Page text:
strategic and enabling technologies with an adequate pool of
technologically qualified and trained manpower, and strong
networks of scientific and technological institutions and centers
of excellence.

We envision a clean and green ASEAN with fully established
mechanisms for sustainable development to ensure the protection
of the region's environment, the sustainability of its natural
resources, and the high quality of life of its peoples.

We envision the evolution in Southeast Asia of agreed rules of
behaviour and cooperative measures to deal with problems that can
be met only on a regional scale, including environmental
pollution and degradation, drug trafficking, trafficking in women
and children, and other transnational crimes.

We envision our nations being governed with the consent and
greater participation of the people with its focus on the welfare
and dignity of the human person and the good of the community.

We resolve to develop and strengthen ASEAN's institutions and
mechanisms to enable ASEAN to realize the vision and respond to
the challenges of the coming century. We also see the need for a
strengthened ASEAN Secretariat with an enhanced role to support
the realization of our vision.


We see and outward-looking ASEAN playing a pivotal role in the
international fora, and advancing ASEAN's common interests. We
envision ASEAN having an intensified relationship with its
Dialogue Partners and other regional organisations based on equal
partnership and mutual respect.


We pledge to our peoples our determination and commitment to
bringing this ASEAN Vision for the Year 2020 into reality.

Kuala Lumpur
December 15, 1997


December 17, 1997
Kuala Lumpur

The Asean Vision 2020 statement issued by Malaysian Prime Minister Dr 
Mahathir Mohamad can only be described as being more "hallucination" 
than "vision" to the majority of South-East Asia's citizens.

The aspiration for a peaceful and stable region where each nation has 
achieved "peace with itself" through "abiding respect for justice and 
the rule of law" has been undermined well in advance by Asean itself.

It is no secret that many Asean governments continue to suppress their 
citizens for striving for the very ideals of peace, human development, 
rule of law, social justice and equality named in the statement.

Many Asean governments also violate the rights of citizens from other 
Asean states seeking refuge from war and poverty as refugees or migrant 

Asean as a body has willfully ignored severe human rights violations and 
fundamental abuses of law taking place within the region. It has 
resisted taking clear and genuinely constructive steps to facilitate a 
speedy resolution to these pressing matters. Two instances which 
immediately come to mind are Burma and East Timor. Asean's failures in 
this context show it is both unwilling and unable to deal with the 
tragedies taking place on its doorstep.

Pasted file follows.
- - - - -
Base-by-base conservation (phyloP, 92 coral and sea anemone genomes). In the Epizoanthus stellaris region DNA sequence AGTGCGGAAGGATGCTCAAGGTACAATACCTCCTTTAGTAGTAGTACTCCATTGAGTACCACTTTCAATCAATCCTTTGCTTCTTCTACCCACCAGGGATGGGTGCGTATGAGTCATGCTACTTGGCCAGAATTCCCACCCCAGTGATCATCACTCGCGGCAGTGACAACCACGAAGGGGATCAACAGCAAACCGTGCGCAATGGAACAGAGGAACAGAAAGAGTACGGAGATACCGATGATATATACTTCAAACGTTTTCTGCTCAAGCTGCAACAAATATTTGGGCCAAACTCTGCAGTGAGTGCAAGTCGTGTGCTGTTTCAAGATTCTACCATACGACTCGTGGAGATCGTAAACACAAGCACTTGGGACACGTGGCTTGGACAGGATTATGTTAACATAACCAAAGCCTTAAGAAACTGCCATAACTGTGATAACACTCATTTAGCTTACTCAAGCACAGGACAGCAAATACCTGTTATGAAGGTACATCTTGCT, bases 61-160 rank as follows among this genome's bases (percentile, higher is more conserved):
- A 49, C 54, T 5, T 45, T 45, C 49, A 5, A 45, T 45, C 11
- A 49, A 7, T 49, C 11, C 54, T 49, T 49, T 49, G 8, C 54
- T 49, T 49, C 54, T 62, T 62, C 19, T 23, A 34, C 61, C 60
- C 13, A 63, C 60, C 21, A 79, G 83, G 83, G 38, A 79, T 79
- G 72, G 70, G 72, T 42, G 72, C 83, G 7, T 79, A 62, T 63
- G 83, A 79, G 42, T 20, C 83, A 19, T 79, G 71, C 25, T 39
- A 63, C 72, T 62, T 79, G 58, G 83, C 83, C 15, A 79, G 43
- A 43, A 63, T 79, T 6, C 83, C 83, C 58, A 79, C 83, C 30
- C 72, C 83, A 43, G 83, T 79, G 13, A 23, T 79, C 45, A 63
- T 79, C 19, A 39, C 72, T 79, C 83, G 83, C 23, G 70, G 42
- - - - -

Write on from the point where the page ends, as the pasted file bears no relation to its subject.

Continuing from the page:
In the case of Burma, Asean has recognized a military regime which was 
overwhelmingly voted out by the people of that country. The military 
regime continues to violate on a massive scale, the stated spirit and 
aspirations of the regional grouping.

Burma's junta has sabotaged the people's own capacity to feed themselves 
through its military offensives and massive forced labor and forced 
relocation programs, particularly in Arakan, Shan, Karenni and Karen 

Under the junta, Burma continues to be the world's largest producer of 
heroin and exports an estimated 8 million amphetamines a month to 
Thailand. At least 1,000 political prisoners are jailed in Burma's notorious 
prisons, including elected MPs. Universities have been closed for more than 
a year. Schools have been closed for extended periods of  time.

If Asean governments are sincere about the Asean 2020 vision statement 
and a range of other similar statements made at previous meetings and 
summits, they need to change their behaviour. Asean must act on the 
belief that people matter more than regimes. Until then, the entire region 
will continue to be mired in the consequences of authoritarian arrogance.

Debbie Stothard (Ms)
Coordinator, Altsean-Burma


December 19, 1997
By Luz Baguioro in Manila 

ASEAN governments have agreed in principle to close ranks in stamping out
transnational crimes which are becoming pervasive and prevalent because of
the increasingly interlinked nature of the global community, a senior
Philippine official said yesterday. 

The cooperation is to include joint police operations, shared intelligence
network, appointment of police attaches in member countries, and joint
training and seminars. "All countries within Asean are willing to support
this because it is necessary and beneficial," he said. 

Among the most pernicious crimes menacing the region are terrorism, arms
smuggling, drug trafficking and money laundering, experts said. 

Crime experts have identified Asean as one of the major transshipment points
for drug traffickers, counterfeiters and gunrunners. Pirates also reportedly
prowl on the regions' waters. 

Myanmar, which joined the grouping only last July, is reputedly the world's
largest producer of opium and heroin, and its military leaders have been
accused by the US for tolerating illicit drug production and trade. 

"Trade in illegal drugs has become so profitable that syndicates have
managed to widen their tentacles and influence the important players of the
country's criminal-justice system," Mr Barbers said.